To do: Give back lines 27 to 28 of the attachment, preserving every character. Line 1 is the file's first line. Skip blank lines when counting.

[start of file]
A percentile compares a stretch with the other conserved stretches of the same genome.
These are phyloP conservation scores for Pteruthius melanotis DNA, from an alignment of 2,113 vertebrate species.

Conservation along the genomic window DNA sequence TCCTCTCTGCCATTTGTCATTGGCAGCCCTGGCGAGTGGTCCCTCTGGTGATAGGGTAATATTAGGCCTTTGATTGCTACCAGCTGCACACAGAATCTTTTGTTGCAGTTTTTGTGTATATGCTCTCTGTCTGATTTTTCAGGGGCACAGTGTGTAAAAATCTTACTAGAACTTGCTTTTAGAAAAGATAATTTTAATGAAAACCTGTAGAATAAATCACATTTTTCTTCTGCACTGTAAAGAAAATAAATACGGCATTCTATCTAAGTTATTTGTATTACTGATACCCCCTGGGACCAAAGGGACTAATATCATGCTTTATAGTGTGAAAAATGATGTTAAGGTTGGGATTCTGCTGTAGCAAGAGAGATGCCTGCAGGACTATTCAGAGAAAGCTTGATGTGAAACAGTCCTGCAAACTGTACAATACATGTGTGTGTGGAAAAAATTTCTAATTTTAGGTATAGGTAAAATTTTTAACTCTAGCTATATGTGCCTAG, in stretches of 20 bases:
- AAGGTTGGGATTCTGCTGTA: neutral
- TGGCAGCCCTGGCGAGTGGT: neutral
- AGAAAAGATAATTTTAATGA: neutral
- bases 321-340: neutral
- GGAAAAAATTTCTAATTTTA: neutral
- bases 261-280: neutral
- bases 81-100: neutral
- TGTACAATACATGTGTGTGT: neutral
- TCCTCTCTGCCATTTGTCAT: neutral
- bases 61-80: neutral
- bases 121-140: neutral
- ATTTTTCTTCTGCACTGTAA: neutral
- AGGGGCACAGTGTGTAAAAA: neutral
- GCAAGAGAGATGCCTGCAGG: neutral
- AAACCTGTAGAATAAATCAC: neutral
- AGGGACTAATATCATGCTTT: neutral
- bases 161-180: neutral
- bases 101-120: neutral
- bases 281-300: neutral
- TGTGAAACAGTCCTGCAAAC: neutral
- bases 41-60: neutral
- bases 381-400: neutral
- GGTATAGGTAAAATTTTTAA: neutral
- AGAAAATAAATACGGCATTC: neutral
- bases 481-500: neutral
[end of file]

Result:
- AGAAAATAAATACGGCATTC: neutral
- bases 481-500: neutral